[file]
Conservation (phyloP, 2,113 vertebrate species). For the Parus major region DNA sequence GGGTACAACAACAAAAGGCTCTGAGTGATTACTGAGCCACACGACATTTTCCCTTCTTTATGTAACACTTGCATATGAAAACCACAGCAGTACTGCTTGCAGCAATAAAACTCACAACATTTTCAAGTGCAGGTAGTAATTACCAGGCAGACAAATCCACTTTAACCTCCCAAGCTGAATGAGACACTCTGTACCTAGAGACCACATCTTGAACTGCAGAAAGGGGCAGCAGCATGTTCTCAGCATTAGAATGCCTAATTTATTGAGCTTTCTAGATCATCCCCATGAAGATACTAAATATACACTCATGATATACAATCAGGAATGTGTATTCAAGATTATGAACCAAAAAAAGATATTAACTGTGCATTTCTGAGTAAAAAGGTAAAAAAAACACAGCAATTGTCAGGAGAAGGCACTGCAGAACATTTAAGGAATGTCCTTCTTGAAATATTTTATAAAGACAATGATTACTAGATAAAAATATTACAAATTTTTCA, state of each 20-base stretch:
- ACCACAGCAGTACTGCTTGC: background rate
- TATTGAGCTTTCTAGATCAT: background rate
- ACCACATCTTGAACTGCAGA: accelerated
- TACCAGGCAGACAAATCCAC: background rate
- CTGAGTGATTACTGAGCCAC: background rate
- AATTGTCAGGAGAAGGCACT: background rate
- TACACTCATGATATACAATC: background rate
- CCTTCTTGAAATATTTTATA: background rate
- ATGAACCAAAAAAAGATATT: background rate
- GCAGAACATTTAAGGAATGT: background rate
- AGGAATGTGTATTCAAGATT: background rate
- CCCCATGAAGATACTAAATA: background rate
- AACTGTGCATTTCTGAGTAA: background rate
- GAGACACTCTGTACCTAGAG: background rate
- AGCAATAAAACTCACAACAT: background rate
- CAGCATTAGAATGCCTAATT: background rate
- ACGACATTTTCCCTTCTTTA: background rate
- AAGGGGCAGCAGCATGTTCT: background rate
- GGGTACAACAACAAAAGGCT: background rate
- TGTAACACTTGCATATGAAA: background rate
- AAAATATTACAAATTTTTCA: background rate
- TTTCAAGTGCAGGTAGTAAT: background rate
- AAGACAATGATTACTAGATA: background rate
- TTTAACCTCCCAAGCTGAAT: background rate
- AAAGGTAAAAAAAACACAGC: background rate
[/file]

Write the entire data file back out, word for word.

Conservation (phyloP, 2,113 vertebrate species). For the Parus major region DNA sequence GGGTACAACAACAAAAGGCTCTGAGTGATTACTGAGCCACACGACATTTTCCCTTCTTTATGTAACACTTGCATATGAAAACCACAGCAGTACTGCTTGCAGCAATAAAACTCACAACATTTTCAAGTGCAGGTAGTAATTACCAGGCAGACAAATCCACTTTAACCTCCCAAGCTGAATGAGACACTCTGTACCTAGAGACCACATCTTGAACTGCAGAAAGGGGCAGCAGCATGTTCTCAGCATTAGAATGCCTAATTTATTGAGCTTTCTAGATCATCCCCATGAAGATACTAAATATACACTCATGATATACAATCAGGAATGTGTATTCAAGATTATGAACCAAAAAAAGATATTAACTGTGCATTTCTGAGTAAAAAGGTAAAAAAAACACAGCAATTGTCAGGAGAAGGCACTGCAGAACATTTAAGGAATGTCCTTCTTGAAATATTTTATAAAGACAATGATTACTAGATAAAAATATTACAAATTTTTCA, state of each 20-base stretch:
- ACCACAGCAGTACTGCTTGC: background rate
- TATTGAGCTTTCTAGATCAT: background rate
- ACCACATCTTGAACTGCAGA: accelerated
- TACCAGGCAGACAAATCCAC: background rate
- CTGAGTGATTACTGAGCCAC: background rate
- AATTGTCAGGAGAAGGCACT: background rate
- TACACTCATGATATACAATC: background rate
- CCTTCTTGAAATATTTTATA: background rate
- ATGAACCAAAAAAAGATATT: background rate
- GCAGAACATTTAAGGAATGT: background rate
- AGGAATGTGTATTCAAGATT: background rate
- CCCCATGAAGATACTAAATA: background rate
- AACTGTGCATTTCTGAGTAA: background rate
- GAGACACTCTGTACCTAGAG: background rate
- AGCAATAAAACTCACAACAT: background rate
- CAGCATTAGAATGCCTAATT: background rate
- ACGACATTTTCCCTTCTTTA: background rate
- AAGGGGCAGCAGCATGTTCT: background rate
- GGGTACAACAACAAAAGGCT: background rate
- TGTAACACTTGCATATGAAA: background rate
- AAAATATTACAAATTTTTCA: background rate
- TTTCAAGTGCAGGTAGTAAT: background rate
- AAGACAATGATTACTAGATA: background rate
- TTTAACCTCCCAAGCTGAAT: background rate
- AAAGGTAAAAAAAACACAGC: background rate